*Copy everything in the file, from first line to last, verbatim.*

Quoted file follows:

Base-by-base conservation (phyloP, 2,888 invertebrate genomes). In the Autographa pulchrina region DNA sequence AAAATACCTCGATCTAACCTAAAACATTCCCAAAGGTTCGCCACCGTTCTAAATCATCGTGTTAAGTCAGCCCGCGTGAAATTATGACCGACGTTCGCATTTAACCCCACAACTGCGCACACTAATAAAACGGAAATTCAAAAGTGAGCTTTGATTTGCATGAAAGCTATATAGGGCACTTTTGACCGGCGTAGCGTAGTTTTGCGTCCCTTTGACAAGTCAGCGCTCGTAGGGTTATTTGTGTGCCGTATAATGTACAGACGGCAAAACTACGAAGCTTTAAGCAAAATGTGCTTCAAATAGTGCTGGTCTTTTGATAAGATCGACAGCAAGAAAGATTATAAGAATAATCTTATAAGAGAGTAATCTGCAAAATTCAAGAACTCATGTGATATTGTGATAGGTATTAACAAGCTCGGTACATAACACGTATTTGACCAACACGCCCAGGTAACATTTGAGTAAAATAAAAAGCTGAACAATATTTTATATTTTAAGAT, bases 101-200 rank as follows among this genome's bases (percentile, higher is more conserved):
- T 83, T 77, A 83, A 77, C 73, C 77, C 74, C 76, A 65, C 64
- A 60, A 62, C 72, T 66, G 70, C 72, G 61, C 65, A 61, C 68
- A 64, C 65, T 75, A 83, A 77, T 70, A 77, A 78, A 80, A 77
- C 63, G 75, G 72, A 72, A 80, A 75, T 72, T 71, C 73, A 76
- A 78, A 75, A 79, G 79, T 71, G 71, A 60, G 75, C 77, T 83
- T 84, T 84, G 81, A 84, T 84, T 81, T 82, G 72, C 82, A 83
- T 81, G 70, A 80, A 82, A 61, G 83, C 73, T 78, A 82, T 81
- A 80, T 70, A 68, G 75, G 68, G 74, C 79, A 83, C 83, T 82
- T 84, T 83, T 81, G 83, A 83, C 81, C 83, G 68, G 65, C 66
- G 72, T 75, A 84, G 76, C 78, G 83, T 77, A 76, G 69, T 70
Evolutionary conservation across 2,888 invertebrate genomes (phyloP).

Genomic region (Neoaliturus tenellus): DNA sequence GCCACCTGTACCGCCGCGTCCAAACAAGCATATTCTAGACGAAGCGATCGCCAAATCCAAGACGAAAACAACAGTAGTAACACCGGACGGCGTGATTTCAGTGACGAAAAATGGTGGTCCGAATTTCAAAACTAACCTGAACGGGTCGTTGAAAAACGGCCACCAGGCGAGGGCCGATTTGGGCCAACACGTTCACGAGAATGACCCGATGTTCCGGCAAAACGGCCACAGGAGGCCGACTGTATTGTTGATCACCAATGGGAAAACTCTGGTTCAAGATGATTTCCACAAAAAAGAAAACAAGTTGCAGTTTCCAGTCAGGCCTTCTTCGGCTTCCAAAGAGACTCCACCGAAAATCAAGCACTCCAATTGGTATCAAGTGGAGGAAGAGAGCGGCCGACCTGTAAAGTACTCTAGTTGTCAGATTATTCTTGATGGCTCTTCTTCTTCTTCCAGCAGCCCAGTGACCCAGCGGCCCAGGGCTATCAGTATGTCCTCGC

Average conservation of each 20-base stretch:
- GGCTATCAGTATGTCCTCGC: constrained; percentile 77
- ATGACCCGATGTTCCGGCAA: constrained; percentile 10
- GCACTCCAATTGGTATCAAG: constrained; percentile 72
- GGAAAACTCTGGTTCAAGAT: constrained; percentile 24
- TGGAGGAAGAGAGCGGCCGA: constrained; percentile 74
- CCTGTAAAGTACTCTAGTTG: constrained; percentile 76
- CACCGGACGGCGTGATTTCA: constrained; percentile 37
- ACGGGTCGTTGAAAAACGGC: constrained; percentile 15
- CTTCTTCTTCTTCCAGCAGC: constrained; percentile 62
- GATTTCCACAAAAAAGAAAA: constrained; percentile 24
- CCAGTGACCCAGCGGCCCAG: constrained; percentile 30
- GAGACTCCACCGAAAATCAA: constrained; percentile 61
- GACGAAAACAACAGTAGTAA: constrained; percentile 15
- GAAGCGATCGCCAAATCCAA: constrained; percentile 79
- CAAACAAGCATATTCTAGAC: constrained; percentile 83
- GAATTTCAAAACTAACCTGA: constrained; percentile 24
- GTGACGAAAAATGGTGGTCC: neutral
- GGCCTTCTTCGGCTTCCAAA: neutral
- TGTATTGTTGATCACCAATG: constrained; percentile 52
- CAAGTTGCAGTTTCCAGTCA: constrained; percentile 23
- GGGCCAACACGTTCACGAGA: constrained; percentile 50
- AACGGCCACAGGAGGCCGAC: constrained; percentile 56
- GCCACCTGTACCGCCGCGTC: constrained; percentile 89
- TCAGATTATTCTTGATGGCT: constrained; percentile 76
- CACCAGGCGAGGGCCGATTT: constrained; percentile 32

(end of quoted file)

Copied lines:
Base-by-base conservation (phyloP, 2,888 invertebrate genomes). In the Autographa pulchrina region DNA sequence AAAATACCTCGATCTAACCTAAAACATTCCCAAAGGTTCGCCACCGTTCTAAATCATCGTGTTAAGTCAGCCCGCGTGAAATTATGACCGACGTTCGCATTTAACCCCACAACTGCGCACACTAATAAAACGGAAATTCAAAAGTGAGCTTTGATTTGCATGAAAGCTATATAGGGCACTTTTGACCGGCGTAGCGTAGTTTTGCGTCCCTTTGACAAGTCAGCGCTCGTAGGGTTATTTGTGTGCCGTATAATGTACAGACGGCAAAACTACGAAGCTTTAAGCAAAATGTGCTTCAAATAGTGCTGGTCTTTTGATAAGATCGACAGCAAGAAAGATTATAAGAATAATCTTATAAGAGAGTAATCTGCAAAATTCAAGAACTCATGTGATATTGTGATAGGTATTAACAAGCTCGGTACATAACACGTATTTGACCAACACGCCCAGGTAACATTTGAGTAAAATAAAAAGCTGAACAATATTTTATATTTTAAGAT, bases 101-200 rank as follows among this genome's bases (percentile, higher is more conserved):
- T 83, T 77, A 83, A 77, C 73, C 77, C 74, C 76, A 65, C 64
- A 60, A 62, C 72, T 66, G 70, C 72, G 61, C 65, A 61, C 68
- A 64, C 65, T 75, A 83, A 77, T 70, A 77, A 78, A 80, A 77
- C 63, G 75, G 72, A 72, A 80, A 75, T 72, T 71, C 73, A 76
- A 78, A 75, A 79, G 79, T 71, G 71, A 60, G 75, C 77, T 83
- T 84, T 84, G 81, A 84, T 84, T 81, T 82, G 72, C 82, A 83
- T 81, G 70, A 80, A 82, A 61, G 83, C 73, T 78, A 82, T 81
- A 80, T 70, A 68, G 75, G 68, G 74, C 79, A 83, C 83, T 82
- T 84, T 83, T 81, G 83, A 83, C 81, C 83, G 68, G 65, C 66
- G 72, T 75, A 84, G 76, C 78, G 83, T 77, A 76, G 69, T 70
Evolutionary conservation across 2,888 invertebrate genomes (phyloP).

Genomic region (Neoaliturus tenellus): DNA sequence GCCACCTGTACCGCCGCGTCCAAACAAGCATATTCTAGACGAAGCGATCGCCAAATCCAAGACGAAAACAACAGTAGTAACACCGGACGGCGTGATTTCAGTGACGAAAAATGGTGGTCCGAATTTCAAAACTAACCTGAACGGGTCGTTGAAAAACGGCCACCAGGCGAGGGCCGATTTGGGCCAACACGTTCACGAGAATGACCCGATGTTCCGGCAAAACGGCCACAGGAGGCCGACTGTATTGTTGATCACCAATGGGAAAACTCTGGTTCAAGATGATTTCCACAAAAAAGAAAACAAGTTGCAGTTTCCAGTCAGGCCTTCTTCGGCTTCCAAAGAGACTCCACCGAAAATCAAGCACTCCAATTGGTATCAAGTGGAGGAAGAGAGCGGCCGACCTGTAAAGTACTCTAGTTGTCAGATTATTCTTGATGGCTCTTCTTCTTCTTCCAGCAGCCCAGTGACCCAGCGGCCCAGGGCTATCAGTATGTCCTCGC

Average conservation of each 20-base stretch:
- GGCTATCAGTATGTCCTCGC: constrained; percentile 77
- ATGACCCGATGTTCCGGCAA: constrained; percentile 10
- GCACTCCAATTGGTATCAAG: constrained; percentile 72
- GGAAAACTCTGGTTCAAGAT: constrained; percentile 24
- TGGAGGAAGAGAGCGGCCGA: constrained; percentile 74
- CCTGTAAAGTACTCTAGTTG: constrained; percentile 76
- CACCGGACGGCGTGATTTCA: constrained; percentile 37
- ACGGGTCGTTGAAAAACGGC: constrained; percentile 15
- CTTCTTCTTCTTCCAGCAGC: constrained; percentile 62
- GATTTCCACAAAAAAGAAAA: constrained; percentile 24
- CCAGTGACCCAGCGGCCCAG: constrained; percentile 30
- GAGACTCCACCGAAAATCAA: constrained; percentile 61
- GACGAAAACAACAGTAGTAA: constrained; percentile 15
- GAAGCGATCGCCAAATCCAA: constrained; percentile 79
- CAAACAAGCATATTCTAGAC: constrained; percentile 83
- GAATTTCAAAACTAACCTGA: constrained; percentile 24
- GTGACGAAAAATGGTGGTCC: neutral
- GGCCTTCTTCGGCTTCCAAA: neutral
- TGTATTGTTGATCACCAATG: constrained; percentile 52
- CAAGTTGCAGTTTCCAGTCA: constrained; percentile 23
- GGGCCAACACGTTCACGAGA: constrained; percentile 50
- AACGGCCACAGGAGGCCGAC: constrained; percentile 56
- GCCACCTGTACCGCCGCGTC: constrained; percentile 89
- TCAGATTATTCTTGATGGCT: constrained; percentile 76
- CACCAGGCGAGGGCCGATTT: constrained; percentile 32